Forensic Medicine & Applied Toxicology-6

Information about Forensic Medicine & Applied Toxicology-6

Published on August 11, 2014

Author: willismochieng

Source: authorstream.com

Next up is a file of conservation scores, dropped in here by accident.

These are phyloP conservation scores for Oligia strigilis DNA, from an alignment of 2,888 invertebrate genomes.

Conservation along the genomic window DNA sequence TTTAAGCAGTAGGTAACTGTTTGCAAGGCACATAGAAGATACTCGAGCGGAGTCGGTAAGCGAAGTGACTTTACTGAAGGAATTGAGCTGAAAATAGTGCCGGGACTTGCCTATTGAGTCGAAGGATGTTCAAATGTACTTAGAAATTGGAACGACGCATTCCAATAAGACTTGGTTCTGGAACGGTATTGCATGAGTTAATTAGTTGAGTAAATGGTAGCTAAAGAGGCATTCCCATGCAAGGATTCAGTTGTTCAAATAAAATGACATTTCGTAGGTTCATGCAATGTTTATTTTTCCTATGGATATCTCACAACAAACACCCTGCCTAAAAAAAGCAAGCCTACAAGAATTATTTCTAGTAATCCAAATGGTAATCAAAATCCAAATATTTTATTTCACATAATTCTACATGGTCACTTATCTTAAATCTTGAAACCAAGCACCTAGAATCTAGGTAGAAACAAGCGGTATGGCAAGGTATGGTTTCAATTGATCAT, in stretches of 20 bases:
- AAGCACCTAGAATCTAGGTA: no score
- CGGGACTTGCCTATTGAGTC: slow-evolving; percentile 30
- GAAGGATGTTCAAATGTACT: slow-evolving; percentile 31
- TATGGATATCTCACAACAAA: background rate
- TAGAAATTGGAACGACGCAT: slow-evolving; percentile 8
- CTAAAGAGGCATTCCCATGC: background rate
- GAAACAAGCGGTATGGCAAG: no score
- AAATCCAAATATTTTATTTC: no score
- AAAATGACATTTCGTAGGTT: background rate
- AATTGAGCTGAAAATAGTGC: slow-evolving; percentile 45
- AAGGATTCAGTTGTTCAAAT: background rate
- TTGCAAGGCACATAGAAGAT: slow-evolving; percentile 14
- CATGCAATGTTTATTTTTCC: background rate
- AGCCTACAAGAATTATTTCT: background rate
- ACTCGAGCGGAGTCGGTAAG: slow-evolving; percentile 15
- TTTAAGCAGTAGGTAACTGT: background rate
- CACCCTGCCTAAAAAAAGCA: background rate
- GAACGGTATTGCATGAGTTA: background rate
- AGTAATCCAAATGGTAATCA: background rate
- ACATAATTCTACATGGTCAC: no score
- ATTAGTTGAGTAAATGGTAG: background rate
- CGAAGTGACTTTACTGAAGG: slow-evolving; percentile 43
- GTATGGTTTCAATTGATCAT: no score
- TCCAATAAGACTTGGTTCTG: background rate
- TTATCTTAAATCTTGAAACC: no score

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Forensic Classification of Poisons (6,7): Forensic Classification of Poisons (6,7) Dr. Willis Ochieng Toxicologist 11/08/2014 1 Forensic Classification of Poisons-6 Plant Poisons: Dosis sols facit venenum  applies to poisonous plants as it is for other poisons The principal exposure route is by ingestion Plant exposures may constitute a big fraction of illness or even death in most African countries The extent to which plant poisoning occurs in Kenya is not known Exposures to unidentified fruits or beans are common Potential and real intoxication with plant materials do occur Among all plant cases only a relatively small fraction is severe enough to require hospitalisation Every country should identify plants with the highest toxicological risks to provide data base for a more rational prevention, diagnosis and treatment of cases in the future Forensic Classification of Poisons-6 Plant Poisons 11/08/2014 2 Classification of Poisons-6 Phytotoxins: A poisonous plant or a herbal medicinal concoction, may contain one or a mixture of phytotoxins -- 1 essential oils which are perceived by human by sense of smell; 2 alkaloids , which are usually basic substances with nitrogen atom in the ring. Most of these exert physiological effects on human 3 300 non-protein amino acids , many of which are toxic to human and other animals. 4 Cyanogenic glycosides with the potential for the liberation of hydrogen cyanide 5 Cardioactive glycosides most of which are steroidal glycosides constitute a class of important medicinal agents many of which are used in traditional medicine. 6 Furanocoumarins are of toxicological importance because of their photosensitising properties. 7 Plant acids some of which are essential flavouring agents like those found in oranges and lemons while others are toxic e.g. oxalic acid are found in many plants. 8 Poly-acetylene compounds some of which have anti microbial activities as well as phototoxic effects and have been used for years as folk medicine. 9 Proteins and peptides which are essential for plant survival, act as a reserve protein for human while others are toxic. Toxic proteins, often referred to as toxalbumins , are only partially absorbed by gastrointestinal tract and may exert toxic actions in the cells. 10 saponins with haemolytic properties when ingested. 11 terpenes with a wide variety of toxic effects are found in different genera of African plants. Poisons are usually found in different parts of the plant in different concentrations . If present, the poisons are usually concentrated in plant organs such as nuts, seeds, beans, fruits, mushroom, flowers, leaves, stems and roots . Classification of Poisons-6 Phytotoxins 11/08/2014 3 Classification of Poisons-6 Impact of phytotoxic Poisoning in Africa-1: A number of plants of agricultural importance exhibit cyanogenesis whereby hydrogen cyanide is liberated when plant tissue is damaged Many people are poisoned by these plants because cyanogenesis has a very broad phylogenetic distribution . It occurs in well over 1000 species , representing some 80 families and 300 genera Many cyanophoric plants play important economic and nutritional roles in the tropical Africa Manihot , Phaseolus , Sorgum , Arachis , Pennisitum , Zea , Colacasia , Alocasia , Acacia, Bambusa , Macrosamia and Encephalartos , all are incorporated in human diet and contain varying levels of cyanogenic compounds and free hydrogen cyanide gas during cooking process An adult in regions where cassava forms the staple diet consumes as much as 750 grams of this food item daily, a quantity capable of generating 35 mg of hydrogen cyanide . This value is known to be approximately equal to half the lethal dose of hydrogen cyanide Correlation has been found to exist between dietary cyanogen contaminants and diseases such as tropical ataxic neuropathy, goitre, cretinism and mental retardation Evidence suggest that various health problems, including some forms of cancer , have their origins in the presence of toxic chemicals in herbal foods and medicines Classification of Poisons-6 Impact of phytotoxic Poisoning in Africa-1 11/08/2014 4 Classification of Poisons-6 Impact of phytotoxic Poisoning in Africa-2: Pyrrolizidine alkaloids are found in most African plants and are of great toxicological concern Pyrrolizidine alkaloids could be a contributing factor to the high incidence of liver cancer in certain parts of Africa Africa has over 300 species of Crotalaria , all of which examined so far contain pyrrolizidine alkaloids Other toxins present in foods are hypoglycin , dioscorine , sapotoxin , cycacin , mushroom toxin, capsaicin, halogeton toxin, and fluorooleic acid Ingestion of a plant poison does not necessarily lead to poisoning Poisoning occurs when the poison reaches its target and when the body defence mechanisms or detoxification processes of the body is overcome Children below the age of 5 years are the most vulnerable to plant poisoning as a result of their inquisitiveness Adult poisoning is rare unless it is with suicidal intent Classification of Poisons-6 Impact of phytotoxic Poisoning in Africa-2 11/08/2014 5 Classification of Poisons-6 Herbal Medicines: Improvement brought by phytomedicines is usually mild and slow, but sometimes very drastic and helpfull in many cases . Side effects are rare. Those that do occur are mostly allergic reactions to natural substances. Therefore, herbal medicine is especially useful for the elderly patients and patients with physical complications The use of medicinal herbs in the West has increased over the past few years, and psychotropic herbs are among the most popular on the market Patients and doctors assume these products are safe. Problems that may occur with the use of psychotropic herbs include overuse or abuse, side effects, and herb-drug interactions Toxicity related to traditional medicines is becoming more widely recognised as these remedies become more and more popular. Accidental herbal toxicity occurs not only as a result of a lack of quality control in harvesting and preparation but also because herbal remedies are believed to be harmless Although there is a huge amount of data available documenting the pharmacologically active ingredients of many plants , it is seldom helpful to the toxicologist in an acute situation Analytical methods such as HPLC, GC-MS spectrometry, immunoassays provide identification of toxins in few cases in which history or symptoms give a clear lead In most cases of plant poisoning, treatment continues to be only of symptoms, with few specific antidotes available Classification of Poisons-6 Herbal Medicines 11/08/2014 6 Classification of Poisons-6 Mycotoxins: Fungal poisons believed to be involved in several chronic ill heaths such as mycotic infection of the heart Mycotoxins represent a diverse group of species-specific chemicals that can occur in a variety of plant foods Also occur in animal products derived from animals consuming contaminated foods Mouldy foods are consumed throughout the world during times of famine, as a matter of urgency and through ignorance of adverse health effects Acute or chronic effects are few Consumption of food contaminated with mycotoxins has a high potential to produce a variety of human diseases Classification of Poisons-6 Mycotoxins 11/08/2014 7 Poisons of Animal Origin-6 Zootoxins: A few zootoxins have been used in some cultures as zoomedicines . Many are used as zooweapons and therefore of forensic importance A ll phylogenetic classes of animals elaborate some sort of poisons except birds. All venomous animals are poisonous but not all poisonous animals are venomous Venom basically is a special type of poison produced and stored in a special site or organ for a special purpose and may be used for offence or defence In some animals, it is purposeless and is merely a product of metabolism Venom may contain amines, lipids, steroids, aminopolysaccharides , quinones , 5-HT, glycosides or other substances. Several of these may be present in venom elaborated by one animal The majority of venom is a complex of different substances often with different pharmacological and toxicological effects Proportion of substances in venom is such that one is preponderant over the others . As a result, most venom have a more particular effect on one or more several tissue sites and can thus be classified predominantly as either neurotoxic or cardiotoxic , haemotoxic , myotoxic , etc . Care should be taken to control the possible generalised effects in other organs. Envenomation thus presents a complex toxicosis . Poisons of Animal Origin-6 Zootoxins 11/08/2014 8 Poisons of Animal Origin-6 Insect Venom: Spiders , ants , bees and wasps produce poisonous secretions which may contain peptides, amines like histamine and hydroxytryptamine (5-HT), nonenzymatic proteins like kinins and several classes of enzymes exemplified by phospholipases and hyaluronidases Insect envenomation occurs world wide . Several deaths occur each year in Africa as a result of stinging by insects Stinging events involving bees and wasps are common. Most deaths or clinically important incidents involve only a few stings (< 10) and anaphylactic shock . Despite different venom composition in wasps and bees, both cause systemic damage and involve haemolysis , rhabdomyolysis , and acute renal failure With supportive care , most victims should be able to survive attacks from hundreds of wasps or approximately 1000 honey bees if not sensitised before Stinging may lead to acute anaphylaxis and repeated stings may result in a fatal anaphylactic reaction. Those not sensitive to bee sting may tolerate up to about 100 simultaneous stings without medical intervention Antihistamines, adrenaline, corticosteroid cream and analgesics are required for treatment. Bees have been used as biological weapons Bee venom phospholipase A 2 represents the major antigen or allergen of honey bee venom A lot of insect repellents have been developed to control venomous insects and disease vectors Poisons of Animal Origin-6 Insect Venom 11/08/2014 9 Poisons of Animal Origin-6 Snakes, (Ophidae): Although most feared, the majority of snakes are harmless Have been used as torture objects by police in some countries Approximately 60% of the world’s snakes are colubrids most of which are not poisonous The only African snake poisonous in this class is boomslang Almost all elapids are poisonous with African black mamba being deadly A few members like the African Puff Adder in viperidae class occur in Africa with rattle snakes ( crotalid sub-class) almost non-existent A few fresh-water and marine snakes ( hydrophids ) have been reported in lakes and marine shores particularly in mangrove swamps Poisons of Animal Origin-6 Snakes, ( Ophidae ) 11/08/2014 10 Poisons of Animal Origin-6 Snake venom: A snake venom is a complex mixture containing active proteins and peptides. The majority of snakes spit haemotoxin Haemostatically active components are distributed widely in the venom of many different snake species Venom components can be grouped into several categories depending on their haemostatic effect The venom may contain- Blood coagulants, anticoagulants, and agglutinins which may affect the red cells and cause coagulation of blood Also contain vasculotoxic cytolysins , proteolysins and bactericidin Neurotoxins affecting nervous system and myoneural junctions- Cholinesterase & anticholinesterase Cardiotoxin Hyaluronidase is a common ingredient for the purpose of facilitatating the spread of venom in the tissue Acute renal failure can often occur following envenomation by vipers or crotalids , sea snakes or some elapids Poisons of Animal Origin-6 Snake venom 11/08/2014 11 Poisons of Animal Origin-6 Development Of Venom Fangs: Snakes had legs which retracted over the years Could they have been lizard-like prior to their involvement with Adam and Eve? There are more than 200 different species of snakes in eastern Africa They occupy practically every habitat from desert to jungle, tops of trees to beneath the soil, lakes and ocean All snakes are carnivorous and prey upon other animals Some kill prey by constriction method These snakes usually specialise in mammals, and they include the well known pythons The African rock python is the largest snake in Africa, growing to more than 5 meters in length Some use venom as a tool for immobilisation of the prey This provides us with a basis for determining the classification of poisonous snakes Poisons of Animal Origin-6 Development Of Venom Fangs 11/08/2014 12 Poisons of Animal Origin-6 Odontological Classification Of Snakes: Based on the type of fang (tooth) evolved, we have at least three useful groups of snakes Back fanged snakes Most of these snakes are non-poisonous. Bites leave only a few scratches. It is the class with the majority of the world’s snakes. Most belong to colubrid family Immovable fanged snakes All are poisonous and inject much poison following a quick nip due to biological position of the fang Foldable front fanged snakes Most are large and venomous Contain the most feared and dangerous snakes like mambas and cobras Most of these inject large quantities of neurotoxic venom and kill their prey quickly. Fangs stick outside due to their biological position Poisons of Animal Origin-6 Odontological Classification Of Snakes 11/08/2014 13 Poisons of Animal Origin-6 Symptomatology : The syndromic presentation may include no clinical envenomation , painful swelling, weakness, venom ophthalmia and other presentations Extensive oedema may follow bites of many vipers and the spitting cobras ( haemotoxic ) and the volume of swelling represents blood fluids lost from the general circulation. In severe cases the depletion of blood fluids causes stress to many vital organs and may result in permanent injury or fatality Do not suck the site of the bite since this removes very little poison, if any at all, it can be dangerous for the health worker. Neurotoxic venom paralyses muscles and may present with a stiff chest . This must be considered an urgent symptom as it is difficult to reverse, and the use of serum must be resorted to straight away . In some severe cases, artificial respiration may be necessary for several days. Symptoms of nerve poisoning can manifest themselves in a fairly short time , and in the exceptionally severe case of the black mamba, even within 10 or 15 minutes . If, however, someone looks as if he is suffering from a nerve poisoning straight after a bite, it is most probably because he is scared out of his wits. Poisons of Animal Origin-6 Symptomatology 11/08/2014 14 Poisons of Animal Origin-6 Treatment Of Snake Bite:   The occurrence of snakebite is occasionally unrecognised by the patient and health worker, resulting in delayed or inadequate treatment, or even in death Investigations including creatine kinase , clotting profile and venom detection kit should be performed in cases of suspected snakebite where possible A severe clinical diathesis may result either from envenomation or from the release of an inappropriate tourniquet applied as 'first-aid' often several hours before presentation to hospital. Abnormalities of clotting are associated with both events A normal thromboelastogram (TEG) provides early recognition of patients in whom the clinical course is likely to be benign . An abnormal TEG identifies patients of whom 50% will develop a severe clinical diathesis The doctor or any other health worker has to balance the dangers of oversimplification against the dangers of confusion The management of poisonous snake bites includes first aid and clinical medical treatment. First aid consists of reassurement of the patient, immobilisation of the bitten limb and rapid transport to the nearest hospital to monitor the vital functions. In no case suction, incision or tight bandages be applied The degree of envenomation can be classified in three categories : no symptoms , only local non-progressive symptoms, and systemic or local rapidly progressive symptoms Antivenin therapy is indicated in severe envenomation . Antivenin should be given with great caution. Antibiotic therapy and tetanus prophylaxis may be necessay Poisons of Animal Origin-6 Treatment Of Snake Bite 11/08/2014 15 Poisons of Animal Origin-6 Antivenin Treatment: There is no serum available or needed for most snake bites and reommend a symptomatic approach , attending to symptoms , dressing the wound and treatment for shock . Serum is only effective against the poison of the species of snakes used in its manufacture, or, in some cases, closely related species. It is extremely bad practice to use serum for a bite against which it is ineffective . The use of antidotes e.g. antivenin is hazardous when allergic reactions occur. Clinical assessment must be done well to decide on how much antiserum is required . The use of antiserum should be avoided if possible . It is produced from serum of animals (usually horses) Attempts are being made to produce them monoclonally . Anti-serum should be used only when other alternative treatment is considered ineffective . Anaphylaxis can usually be allayed by first suppressing the body's defences with hydrocortisone or better still with 0.25 ml of 1:1000 adrenaline given subcutaneously immediately before administration of antivenom serum. Snake bite carries with it a fairly strong risk of infection , requiring limiting dose of hydrocortisone to 100mg. A syringe with adrenaline should always be at the ready in case shock does occur. Snake poison, once injected, spreads rather rapidly. The serum, on the other hand is exactly the opposite . There is therefore no alternative to injecting the serum straight into a vein . The best way to administer anti-serum is in a saline drip . A full 50 ml is needed for both adults and children . Children seem to have more serious local and systemic complications than adults and this may indicate the need to use a higher dose of antivenom than that being used at present Poisons of Animal Origin-6 Antivenin Treatment 11/08/2014 16 Poisons of Animal Origin-6 Tourniquet and Drug Therapy : Can delay the spread of neurotoxins, but may augment toxicity of haemotoxins Know the type of venom before the application of tourniquet Do not make incisions over the site of the bite Antibiotics only used with those snakebite patients with necrosis Being bitten by a snake is a very frightening experience , and this can lead to all manner of manifestations and complications Sometimes people collapse in an awful state from the bites of harmless snakes or even totally imaginary bites Sedative administration is therefore needed to allay fears . A sedative with antihistaminic properties like promomethazine , is suggested Placebo injections may be useful in these cases. This is where and when witchdoctors do wonders Under no circumstances should the patient be asked direct questions Asking whether victim has any difficulty in breathing, for instance, is likely to produce an instant tight chest Poisons of Animal Origin-6 Tourniquet and Drug Therapy 11/08/2014 17 The End: The End 11/08/2014 18